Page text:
The New York Times is reporting that the humanitarian crisis on the border goes well beyond the family separation policy. “Population levels at federally contracted shelters for migrant children have quietly shot up more than fivefold since last summer, according to data obtained by The New York Times, reaching a total of 12,800 this month,” the newspaper reports.
Most of those being held crossed the border by themselves and normally would be reunited with family already in America. But because increased bureaucracy and tighter rules are scaring away relatives, they are being detained for longer periods. A bottleneck in the system has caused the numbers being detained to skyrocket.
According to the newspaper, “The separated children injected a new degree of chaos into the facilities, according to several shelter operators, who spoke anonymously because they are barred by the government from speaking to the news media. The children were younger and more traumatized than those the shelters were used to dealing with, and they arrived without a plan for when they could be released or to whom.”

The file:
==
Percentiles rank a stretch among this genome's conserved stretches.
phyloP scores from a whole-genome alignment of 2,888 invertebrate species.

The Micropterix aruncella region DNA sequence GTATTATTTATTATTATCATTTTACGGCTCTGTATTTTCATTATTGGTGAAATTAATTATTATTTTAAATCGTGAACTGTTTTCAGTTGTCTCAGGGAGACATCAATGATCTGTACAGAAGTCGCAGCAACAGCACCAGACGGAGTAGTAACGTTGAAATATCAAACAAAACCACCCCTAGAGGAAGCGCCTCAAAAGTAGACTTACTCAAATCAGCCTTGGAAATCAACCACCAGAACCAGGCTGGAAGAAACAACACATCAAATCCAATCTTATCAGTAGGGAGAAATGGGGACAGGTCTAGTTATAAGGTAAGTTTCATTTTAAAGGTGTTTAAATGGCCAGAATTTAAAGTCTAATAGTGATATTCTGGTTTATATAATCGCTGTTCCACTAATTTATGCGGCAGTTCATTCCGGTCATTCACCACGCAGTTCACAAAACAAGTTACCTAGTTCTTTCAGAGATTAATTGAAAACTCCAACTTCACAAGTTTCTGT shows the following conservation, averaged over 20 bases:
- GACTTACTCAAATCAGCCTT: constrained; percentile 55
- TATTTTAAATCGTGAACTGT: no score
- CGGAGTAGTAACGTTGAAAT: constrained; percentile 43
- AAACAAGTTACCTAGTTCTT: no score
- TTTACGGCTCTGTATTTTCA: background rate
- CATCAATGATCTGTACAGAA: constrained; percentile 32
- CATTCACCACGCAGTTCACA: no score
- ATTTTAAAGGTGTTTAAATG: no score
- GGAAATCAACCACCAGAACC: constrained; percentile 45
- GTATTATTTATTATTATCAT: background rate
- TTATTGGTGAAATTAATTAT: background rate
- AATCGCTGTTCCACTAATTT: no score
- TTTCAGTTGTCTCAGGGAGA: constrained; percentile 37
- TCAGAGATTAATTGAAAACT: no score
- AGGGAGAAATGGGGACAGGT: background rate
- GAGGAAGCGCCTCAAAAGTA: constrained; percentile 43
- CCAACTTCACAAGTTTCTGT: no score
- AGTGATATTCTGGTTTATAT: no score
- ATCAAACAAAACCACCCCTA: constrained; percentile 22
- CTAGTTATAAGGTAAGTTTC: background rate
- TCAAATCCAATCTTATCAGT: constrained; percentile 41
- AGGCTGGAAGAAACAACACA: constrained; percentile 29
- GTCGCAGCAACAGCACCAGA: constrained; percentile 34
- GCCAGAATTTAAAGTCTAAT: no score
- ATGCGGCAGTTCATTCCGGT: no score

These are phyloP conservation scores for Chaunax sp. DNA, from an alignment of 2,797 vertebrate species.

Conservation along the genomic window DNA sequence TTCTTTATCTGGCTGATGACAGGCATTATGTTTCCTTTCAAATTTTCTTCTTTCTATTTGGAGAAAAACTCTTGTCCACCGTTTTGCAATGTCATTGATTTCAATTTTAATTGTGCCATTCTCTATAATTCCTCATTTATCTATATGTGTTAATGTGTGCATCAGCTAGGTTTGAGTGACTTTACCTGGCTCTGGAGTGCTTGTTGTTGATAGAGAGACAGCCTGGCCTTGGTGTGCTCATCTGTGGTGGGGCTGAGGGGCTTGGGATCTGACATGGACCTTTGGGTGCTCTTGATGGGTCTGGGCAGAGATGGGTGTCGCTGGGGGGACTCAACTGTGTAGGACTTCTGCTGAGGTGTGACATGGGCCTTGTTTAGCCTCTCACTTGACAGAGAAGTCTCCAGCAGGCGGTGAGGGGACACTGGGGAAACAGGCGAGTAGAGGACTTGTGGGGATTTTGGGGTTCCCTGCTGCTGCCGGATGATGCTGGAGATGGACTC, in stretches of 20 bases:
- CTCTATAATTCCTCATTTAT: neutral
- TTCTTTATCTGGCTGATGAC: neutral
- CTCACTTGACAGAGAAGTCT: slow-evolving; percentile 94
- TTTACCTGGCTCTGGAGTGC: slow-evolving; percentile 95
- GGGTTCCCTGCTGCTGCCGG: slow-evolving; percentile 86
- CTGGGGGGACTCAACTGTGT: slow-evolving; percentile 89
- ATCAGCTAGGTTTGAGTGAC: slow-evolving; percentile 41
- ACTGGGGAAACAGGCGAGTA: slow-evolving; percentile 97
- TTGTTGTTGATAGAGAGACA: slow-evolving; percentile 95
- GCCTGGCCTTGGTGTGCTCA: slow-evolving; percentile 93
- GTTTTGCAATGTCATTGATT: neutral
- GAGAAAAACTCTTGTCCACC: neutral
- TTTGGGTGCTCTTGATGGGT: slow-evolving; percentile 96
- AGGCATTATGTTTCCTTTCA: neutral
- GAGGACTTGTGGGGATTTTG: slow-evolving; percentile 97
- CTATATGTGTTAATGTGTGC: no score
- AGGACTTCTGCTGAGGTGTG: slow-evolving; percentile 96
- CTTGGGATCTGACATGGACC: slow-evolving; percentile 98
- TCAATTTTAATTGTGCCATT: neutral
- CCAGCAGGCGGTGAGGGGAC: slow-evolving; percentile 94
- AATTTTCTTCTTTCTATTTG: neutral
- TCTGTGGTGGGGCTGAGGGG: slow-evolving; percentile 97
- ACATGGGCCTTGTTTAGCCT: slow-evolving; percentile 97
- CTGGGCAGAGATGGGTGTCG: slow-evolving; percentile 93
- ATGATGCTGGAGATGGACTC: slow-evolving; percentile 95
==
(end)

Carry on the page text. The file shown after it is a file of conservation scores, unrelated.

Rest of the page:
The shelter system is currently at 90 percent capacity. To deal with the burgeoning numbers, the administration is building a “tent city” in Tornillo, Texas, that could house as many as 3,800 children. Any surge in the number of border crossings could easily overwhelm the system and create chaos.
It’s unclear whether the Trump administration has any solution to the problem they’ve created. As Times observes, “the longer children are detained, the more anxious and depressed they are likely to become, according to [Mark Greenberg], who oversaw the program under Mr. Obama. When that happens, children may try to harm themselves or escape, and can become violent with the staff and with one another, he said.” There is evidence this is already happening.